In the second year of her three-year term as the poet laureate of Alexandria, Tori Lane Kovarik is struck by the diversity of what she calls “pockets of poetry” in the city. From spoken word to homegrown punk, Kovarik hears people of all ages engaging in wordplay.
Kovarik, a Burke native and graduate of Christopher Newport University is the author of two collections of poetry, “Falling Season” and “The Beautiful Ruins.” She created the concept of “Poetic Intersections,” an open community event held for the first time at the Durant Arts Center on May 15, with the hopes of highlighting non-traditional ways to celebrate language. “A lot of things can be poetry,” she said, “novels, song lyrics — whatever grabs our hearts.”
The group assembled for the inaugural “Intersections” showed that the raw material for a richly variant community of letters is already alive in Alexandria. Tattooed millennials, Alexandria arts supporters and educators, local middle, high school and college students all had a stake in Friday’s event. Wit, irony, a hint of the absurd, individual and national tragedy and, of course, love all made an appearance in the works shared.
Kovarik opened the event by reading a poem by Billy Collins and a passage by Elie Weisel to the small group assembled in a circle of plastic chairs. Attendees shared their own work which included original poetry, both deeply personal and playfully abstract and also shared pieces by established authors and lyrics by celebrated songwriters. Prose and song were shared as well.
Debbie Hardy of Community Lodgings, a program that works with families to transition out of homelessness, was inspired to start writing again when the organization started developing the Book of My Own Project. Seeing what the students wrote drove her to reconnect with her love of poetry.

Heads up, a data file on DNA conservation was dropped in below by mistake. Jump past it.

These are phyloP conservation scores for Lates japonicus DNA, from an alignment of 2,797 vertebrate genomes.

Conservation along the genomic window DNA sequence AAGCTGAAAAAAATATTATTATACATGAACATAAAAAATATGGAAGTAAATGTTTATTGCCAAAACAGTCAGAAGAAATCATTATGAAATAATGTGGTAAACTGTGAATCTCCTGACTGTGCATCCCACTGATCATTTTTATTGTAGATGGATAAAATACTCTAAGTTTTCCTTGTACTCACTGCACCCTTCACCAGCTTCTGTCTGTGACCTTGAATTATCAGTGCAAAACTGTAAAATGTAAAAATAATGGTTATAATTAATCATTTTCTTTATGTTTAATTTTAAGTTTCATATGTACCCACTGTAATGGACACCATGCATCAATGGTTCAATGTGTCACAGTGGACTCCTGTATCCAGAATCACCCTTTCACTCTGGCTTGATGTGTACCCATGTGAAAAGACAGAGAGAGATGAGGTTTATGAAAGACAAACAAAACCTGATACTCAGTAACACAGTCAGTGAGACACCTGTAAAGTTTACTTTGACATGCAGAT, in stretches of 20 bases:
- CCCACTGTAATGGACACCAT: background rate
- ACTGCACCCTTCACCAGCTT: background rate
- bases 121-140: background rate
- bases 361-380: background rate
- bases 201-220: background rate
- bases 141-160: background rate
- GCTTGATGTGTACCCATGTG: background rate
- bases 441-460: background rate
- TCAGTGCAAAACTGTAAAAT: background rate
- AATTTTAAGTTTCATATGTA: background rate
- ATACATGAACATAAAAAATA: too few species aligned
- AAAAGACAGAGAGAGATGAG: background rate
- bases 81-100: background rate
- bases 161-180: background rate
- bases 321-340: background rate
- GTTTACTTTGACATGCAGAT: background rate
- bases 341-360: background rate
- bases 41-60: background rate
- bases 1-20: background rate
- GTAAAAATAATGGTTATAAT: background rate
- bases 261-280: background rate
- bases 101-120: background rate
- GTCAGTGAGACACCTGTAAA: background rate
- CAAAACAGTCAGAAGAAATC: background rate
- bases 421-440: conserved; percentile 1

Accompanying Hardy was NOVA Communications student Lakia Dozier, a singer and lyricist who defines poetry as “speaking from your soul.” The young woman, who did a recitation of one of Hardy’s works, participates in poetry events all over Arlington and D.C., but didn’t know a lot about events in Alexandria.
Kovarik is looking to change that. “Poetic Intersections” was purposefully scheduled in May to take advantage of the momentum from April’s National Poetry Month. Kovarik hopes to hold another event this month and throughout the coming school year to bring together the scattered interest in poetry that exist in Alexandria into a larger community.
Kovarik closed with the poem that made her a writer, “An Horation Notion” by Tomas Lux, a piece that discusses the work required of a creative life. She shared the story of hearing the poem her senior year in high school and how those words, and the educator who shared them with her, inspired her to become the writer she is.
To learn more about future iterations of “Poetic Intersections” and other Poet Laureate approved events, you can consult Kovarik’s website, http://www.tlanekovarik.com/